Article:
How auditors can help solve challenges in monitoring public integrity programs

Cooperation between auditors and integrity program managers has the potential to strengthen management and governance in public organizations, as well as the overall public integrity system.


  • Although auditors should not manage integrity programs, they are well placed to support integrity management units with their knowledge and expertise
  • Public integrity systems could be strengthened if the same indicators used to monitor integrity programs were the basis for auditing them
  • Monitoring of cultural and behavioral aspects, the functioning of integrity units and integrity risks are areas in which internal auditors can contribute to the monitoring of public integrity programs

Ethics and integrity are increasingly important topics for auditors as they contribute to good governance and performance of public sector organizations[1]. Since 2017, with the adoption of the OECD Recommendation of Public Integrity, the discussion on public integrity has been growing and strengthening worldwide. As this debate evolves, auditors could become important allies of integrity managers – referred to here as integrity management units (IMUs)[2] – to strengthen integrity and governance in public organizations.

It is important to clarify that we are looking at a consulting role for auditors rather than an assurance one, played from the third line of defense[3], We discuss how internal auditors could support IMUs, particularly in defining indicators for monitoring integrity programs. We also provide a perspective from the second line of defense based on previous experience in assisting in the early steps of establishing public integrity programs in Brazil.  We observed that recently constituted IMUs often lack both expertise and knowledge needed to perform their new duties. This can be detrimental in structuring, implementing and monitoring the integrity program. We also noticed that some organizations tried to assign management of the integrity program to the internal audit unit, which should not be an internal auditor’s role or responsibility. Support from auditors to the IMU through consulting services could be a way for the organization to benefit from their knowledge and expertise without direct involvement in managing integrity programs. Lessons from our experience in Brazil could be replicated more widely, taking into consideration the specific characteristics of each country and institution.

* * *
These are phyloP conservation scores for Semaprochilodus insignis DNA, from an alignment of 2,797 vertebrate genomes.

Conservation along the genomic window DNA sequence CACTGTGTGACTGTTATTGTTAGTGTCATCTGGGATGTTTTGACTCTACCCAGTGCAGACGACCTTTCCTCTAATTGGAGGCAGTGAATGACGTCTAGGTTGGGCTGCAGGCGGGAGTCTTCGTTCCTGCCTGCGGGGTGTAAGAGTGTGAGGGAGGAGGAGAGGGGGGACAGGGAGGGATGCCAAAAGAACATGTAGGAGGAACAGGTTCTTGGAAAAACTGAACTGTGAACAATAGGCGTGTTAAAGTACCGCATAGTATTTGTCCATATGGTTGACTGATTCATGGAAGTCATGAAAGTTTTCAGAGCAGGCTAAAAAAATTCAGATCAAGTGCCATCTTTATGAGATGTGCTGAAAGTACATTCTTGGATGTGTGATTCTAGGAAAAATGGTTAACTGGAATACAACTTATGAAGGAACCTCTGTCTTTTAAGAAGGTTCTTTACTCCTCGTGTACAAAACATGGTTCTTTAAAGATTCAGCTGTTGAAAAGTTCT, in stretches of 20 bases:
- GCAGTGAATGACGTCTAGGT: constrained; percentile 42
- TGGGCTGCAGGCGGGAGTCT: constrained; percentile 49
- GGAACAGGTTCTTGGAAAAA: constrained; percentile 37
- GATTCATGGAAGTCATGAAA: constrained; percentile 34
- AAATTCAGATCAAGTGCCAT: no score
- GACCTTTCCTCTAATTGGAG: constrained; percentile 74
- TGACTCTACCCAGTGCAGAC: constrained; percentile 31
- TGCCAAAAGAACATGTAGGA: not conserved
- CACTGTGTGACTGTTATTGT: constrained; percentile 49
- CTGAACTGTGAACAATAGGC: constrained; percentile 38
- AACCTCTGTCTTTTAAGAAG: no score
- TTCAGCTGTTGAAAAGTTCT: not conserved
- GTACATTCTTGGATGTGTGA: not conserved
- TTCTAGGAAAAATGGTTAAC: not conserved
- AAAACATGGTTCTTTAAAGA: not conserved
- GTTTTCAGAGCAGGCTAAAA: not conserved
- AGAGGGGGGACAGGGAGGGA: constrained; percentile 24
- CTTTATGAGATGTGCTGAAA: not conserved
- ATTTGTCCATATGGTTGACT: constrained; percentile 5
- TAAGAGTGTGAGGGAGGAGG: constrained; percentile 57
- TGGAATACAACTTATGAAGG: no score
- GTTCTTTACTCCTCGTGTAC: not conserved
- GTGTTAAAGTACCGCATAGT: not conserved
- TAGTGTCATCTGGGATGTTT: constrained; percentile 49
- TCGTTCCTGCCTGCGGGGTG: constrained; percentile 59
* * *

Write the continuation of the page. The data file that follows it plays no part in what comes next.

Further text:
Aligning concepts: integrity, public integrity and public integrity programs

On an individual level, integrity is often referred to as a quality associated with honesty or rightness. On a broader level, we can analyze the integrity of systems or organizations. In this context, public integrity is defined as “the consistent alignment of, and adherence to, shared ethical values, principles and norms for upholding and prioritizing the public interest over private interests in the public sector”[4]. That means that we are not observing the individual values of each person in a society or organization, but rather trying to identify, build and strengthen the shared ones.

Many of the measures used to monitor public integrity programs[5] are already  well-established in organizations, covered by existing regulations and overseen by other units, e.g. Internal Audit, Ombudsman, Ethics Commission and Inspector’s Office. Other measures may emerge in the context of the integrity programs and are led by the IMU, such as specific actions to address cultural and behavioral patterns. A public integrity program also comprises, but is not limited to, the level of commitment from top management, management of integrity risks, development and periodic review of an integrity plan[6] and monitoring and continuous improvement of the integrity program.

Challenges in monitoring public integrity programs and how auditors can help

In the context of establishing public integrity programs, an important element often discussed is which elements should be assessed and how to monitor them. Indeed, governments need to verify if these measures have strengthened integrity within an organization after establishing an integrity program. Auditors could help IMUs in establishing indicators to monitor programs by providing their knowledge and experience on risk management and anti-corruption issues. Three opportunities for potential cooperation are outlined below. In each, auditors provide their expertise via consulting services, while integrity managers  carry out the tasks.

The first is how to monitor the evolution of integrity, mainly in its cultural and behavioral aspects, viathe integrity program. Auditors with previous experience in auditing integrity or ethics could assist IMUs to develop indicators regarding these “soft” elements of the program. Insights from audits of culture[7], which explore how employees and other stakeholders feel about the standards and behavior of the organization, could be especially useful. As a practical example, auditors could help to define questions for surveys to be applied by the IMU within the organization, to first establish a baseline at and then to periodically review the integrity program, and assess its results.